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Light Sleeping



Hello, I am writing on behalf of my girlfriend. She is a very light sleeper. She is often up at nights, to go to the bathroom, or easily awaken by small noises. Then on weekends, she sleeps all day, and the sleep is not much different, but she needs the sleep to function well. What can she do to get better sleep? Remembering that she has been like this since childhood. Also, I don`t know if it`s related, but she has very few bowel movements per week, perhaps 3-4 movements per week, only.


Being a “light sleeper” can mean different things to different people and often depends upon one’s own view of just what a “good night’s sleep” is. For example, as we age, it is normal for our sleep patterns to change and we generally become easier to awaken from sleep. However, this does not mean that our sleep is less restful or that we should require more sleep to feel refreshed as we grow older. In contrast, someone who is easy to awaken at night and feels chronic sleepy may have an underlying sleep disorder that needs to be addressed.

Awakening frequently at night can result from a number of different causes. Probably the most common are a long list of factors or conditions that may fragment or disrupt sleep. These can include a poor sleep environment (too noisy, too hot, uncomfortable bed), primary sleep disorders (sleep apnea, periodic limb movement disorder), medical conditions (heartburn, pain, breathing difficulties, diabetes, urinary problems, thyroid disorders, etc.), psychiatric conditions (depression, anxiety), medications, and substance abuse (especially alcohol or nicotine use). Being easy to arouse from sleep may also signify a lack of slow-wave or deep sleep. This type of sleep, which makes up a majority of young children’s sleep but decreases in amount with aging, is usually the time when we are most difficult to awaken. Deep sleep typically occurs in the first 1/3 to 1/2 of the night. It may be reduced or absent due to underlying sleep problems that prevent getting into deep sleep, certain medications, or substance abuse.

The fact that your girlfriend doesn’t sleep well during the week but then sleeps excessively on the weekends also suggests that there may be some problems with insufficient sleep (lack of adequate sleep) during weeknights. Not getting enough sleep chronically is a bad habit to develop and may lead to fatigue, irritability, and even weight gain. Most individuals require around 7-8 hours of sleep per night to function at their best and feel well. The differences you note between her weeknight and weekend sleep could also suggest a circadian rhythm disorder, a problem where her body’s internal rhythms (or biologic clock) are not in synchrony with her life style. This type of problem can also create symptoms of feeling poorly, chronic fatigue, and mood changes.

Given the numerous possibilities mentioned above, your girlfriend would be best served by speaking to her physician about her problems. A thorough history and examination should be performed and possible referral to Sleep Medicine Specialist may be required. Additional testing may be necessary, depending upon the results of the initial evaluation.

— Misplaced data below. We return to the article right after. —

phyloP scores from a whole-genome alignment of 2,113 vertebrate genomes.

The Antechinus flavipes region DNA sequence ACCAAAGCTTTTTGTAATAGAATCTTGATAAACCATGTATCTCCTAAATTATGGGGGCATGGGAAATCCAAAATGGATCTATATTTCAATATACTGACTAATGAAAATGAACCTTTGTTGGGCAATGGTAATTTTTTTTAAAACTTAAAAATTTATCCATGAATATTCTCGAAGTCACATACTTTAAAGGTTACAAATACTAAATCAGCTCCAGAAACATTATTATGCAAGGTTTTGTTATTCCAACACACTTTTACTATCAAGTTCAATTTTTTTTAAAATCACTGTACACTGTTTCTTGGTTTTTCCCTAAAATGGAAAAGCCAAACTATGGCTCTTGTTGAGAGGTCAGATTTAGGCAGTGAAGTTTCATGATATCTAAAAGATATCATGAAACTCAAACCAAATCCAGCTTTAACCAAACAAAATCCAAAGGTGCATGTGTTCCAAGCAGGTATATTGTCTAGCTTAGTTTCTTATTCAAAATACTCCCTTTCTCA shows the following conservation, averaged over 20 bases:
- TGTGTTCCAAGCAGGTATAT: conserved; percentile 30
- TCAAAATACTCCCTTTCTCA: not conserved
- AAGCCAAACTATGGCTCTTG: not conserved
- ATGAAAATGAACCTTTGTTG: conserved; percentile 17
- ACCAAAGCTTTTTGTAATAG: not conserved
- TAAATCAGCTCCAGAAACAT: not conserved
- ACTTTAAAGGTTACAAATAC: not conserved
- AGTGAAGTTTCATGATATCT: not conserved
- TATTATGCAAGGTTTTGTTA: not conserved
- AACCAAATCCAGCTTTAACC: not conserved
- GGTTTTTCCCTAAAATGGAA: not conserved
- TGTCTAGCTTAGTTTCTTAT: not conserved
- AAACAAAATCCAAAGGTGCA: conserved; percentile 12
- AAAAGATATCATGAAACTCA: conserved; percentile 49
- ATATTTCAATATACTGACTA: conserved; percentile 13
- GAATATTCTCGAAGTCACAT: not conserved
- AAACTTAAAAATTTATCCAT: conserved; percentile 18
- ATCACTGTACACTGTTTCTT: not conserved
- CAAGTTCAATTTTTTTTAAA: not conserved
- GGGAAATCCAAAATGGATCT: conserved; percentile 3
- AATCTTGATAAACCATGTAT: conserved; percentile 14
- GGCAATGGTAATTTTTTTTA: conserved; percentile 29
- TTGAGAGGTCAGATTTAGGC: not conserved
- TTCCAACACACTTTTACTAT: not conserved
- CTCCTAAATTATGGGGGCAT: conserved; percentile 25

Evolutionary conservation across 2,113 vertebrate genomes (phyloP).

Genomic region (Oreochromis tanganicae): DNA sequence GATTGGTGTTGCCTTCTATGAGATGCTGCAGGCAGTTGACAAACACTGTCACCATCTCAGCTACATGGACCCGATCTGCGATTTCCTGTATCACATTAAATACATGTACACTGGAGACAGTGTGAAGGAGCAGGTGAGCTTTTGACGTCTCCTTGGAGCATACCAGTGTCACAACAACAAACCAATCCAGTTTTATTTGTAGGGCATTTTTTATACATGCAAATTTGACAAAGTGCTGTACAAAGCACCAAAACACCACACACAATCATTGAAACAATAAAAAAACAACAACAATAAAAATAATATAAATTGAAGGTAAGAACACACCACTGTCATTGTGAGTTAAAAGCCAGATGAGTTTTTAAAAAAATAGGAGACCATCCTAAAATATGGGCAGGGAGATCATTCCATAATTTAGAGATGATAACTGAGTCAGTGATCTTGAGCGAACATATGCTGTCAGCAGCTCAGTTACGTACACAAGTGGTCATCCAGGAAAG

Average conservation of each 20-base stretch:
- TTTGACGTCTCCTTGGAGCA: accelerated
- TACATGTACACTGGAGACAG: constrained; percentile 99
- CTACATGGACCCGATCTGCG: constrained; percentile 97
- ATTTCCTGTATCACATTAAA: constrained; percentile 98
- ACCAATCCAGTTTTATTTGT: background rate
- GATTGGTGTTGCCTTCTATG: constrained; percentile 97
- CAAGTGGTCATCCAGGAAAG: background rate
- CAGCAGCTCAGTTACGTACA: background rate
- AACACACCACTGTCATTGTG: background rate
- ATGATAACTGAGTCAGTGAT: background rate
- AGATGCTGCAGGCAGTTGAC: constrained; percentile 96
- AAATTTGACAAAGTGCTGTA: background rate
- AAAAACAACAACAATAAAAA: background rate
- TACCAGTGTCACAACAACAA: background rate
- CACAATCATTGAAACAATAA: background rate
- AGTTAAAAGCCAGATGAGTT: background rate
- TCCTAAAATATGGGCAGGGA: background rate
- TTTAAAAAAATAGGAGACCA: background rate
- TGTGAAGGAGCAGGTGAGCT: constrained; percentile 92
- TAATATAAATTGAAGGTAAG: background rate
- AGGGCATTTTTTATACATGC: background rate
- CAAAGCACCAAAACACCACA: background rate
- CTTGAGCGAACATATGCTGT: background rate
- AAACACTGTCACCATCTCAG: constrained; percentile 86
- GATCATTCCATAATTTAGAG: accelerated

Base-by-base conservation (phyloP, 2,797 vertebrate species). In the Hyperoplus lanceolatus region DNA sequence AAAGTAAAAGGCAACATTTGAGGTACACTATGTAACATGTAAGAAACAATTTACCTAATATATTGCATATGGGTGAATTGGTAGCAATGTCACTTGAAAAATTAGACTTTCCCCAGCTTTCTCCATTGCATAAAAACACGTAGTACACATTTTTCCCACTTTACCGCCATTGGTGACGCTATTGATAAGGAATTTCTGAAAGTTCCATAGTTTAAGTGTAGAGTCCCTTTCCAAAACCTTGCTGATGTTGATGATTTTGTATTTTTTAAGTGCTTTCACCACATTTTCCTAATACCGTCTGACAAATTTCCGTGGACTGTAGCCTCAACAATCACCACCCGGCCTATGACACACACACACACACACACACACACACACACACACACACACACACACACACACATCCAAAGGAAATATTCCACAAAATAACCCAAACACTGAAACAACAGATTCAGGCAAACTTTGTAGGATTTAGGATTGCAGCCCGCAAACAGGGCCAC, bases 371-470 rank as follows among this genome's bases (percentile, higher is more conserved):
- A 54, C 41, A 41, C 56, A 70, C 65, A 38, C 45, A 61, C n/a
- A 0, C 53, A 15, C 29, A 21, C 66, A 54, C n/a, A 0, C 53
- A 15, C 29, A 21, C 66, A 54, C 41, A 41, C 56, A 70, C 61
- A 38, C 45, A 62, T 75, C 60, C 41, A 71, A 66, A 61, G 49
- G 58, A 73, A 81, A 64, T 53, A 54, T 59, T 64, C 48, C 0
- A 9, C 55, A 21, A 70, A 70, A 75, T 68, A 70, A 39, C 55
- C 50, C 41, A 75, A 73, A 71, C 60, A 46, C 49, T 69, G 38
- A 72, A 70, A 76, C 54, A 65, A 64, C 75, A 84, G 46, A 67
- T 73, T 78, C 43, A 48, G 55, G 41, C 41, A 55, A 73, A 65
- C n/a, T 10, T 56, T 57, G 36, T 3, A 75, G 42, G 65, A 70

In the meantime, it would be reasonable for her to try to practice these simple measures to help her improve her sleep:

  • Maintain a regular wake time, even on days off work and on weekends.
  • Try to go bed only when you are drowsy.
  • Keep a regular schedule. Regular times for meals, medications, chores and other activities help keep the inner clock running smoothly.
  • Avoid napping during the daytime. If you do nap, try to do so at the same time every day and for no more than one hour. Mid-afternoon (no later than 3 PM) is best for most people.
  • Do not spend excessive amounts of time in bed. Use your bed only for sleep, intimacy, and times of illness.
  • A relaxing pre-sleep ritual such as a warm bath, light bedtime snack, or 10 minutes of reading may help. Avoid heavy meals before bedtime.
  • Try to exercise regularly. Vigorous exercise should be limited to earlier in the day, at least six hours before bedtime. Mild exercise should be done no more than 4 hours before bedtime.
  • Avoid ingestion of caffeine within 6 hours per day. “Reasonable” caffeine consumption is considered to be the equivalent of about 1-2 cups of coffee per day.
  • Do not drink alcohol when sleepy. Even a small dose of alcohol can have a significant effect when combined with tiredness and alcohol tends to cause sleep disruption after the first few hours of sleep. Do not drink alcohol while taking sleeping pills or other medications.
  • Avoid the use of nicotine close to bedtime or during the night.

If you would like additional information regarding sleep and sleep disorders, you can obtain it on the American Academy of Sleep Medicine website.  This website also contains a list of Sleep Centers across the country so you can locate one near you if need be. Good luck and here’s to better sleep!

For more information:

Go to the Sleep Disorders health topic.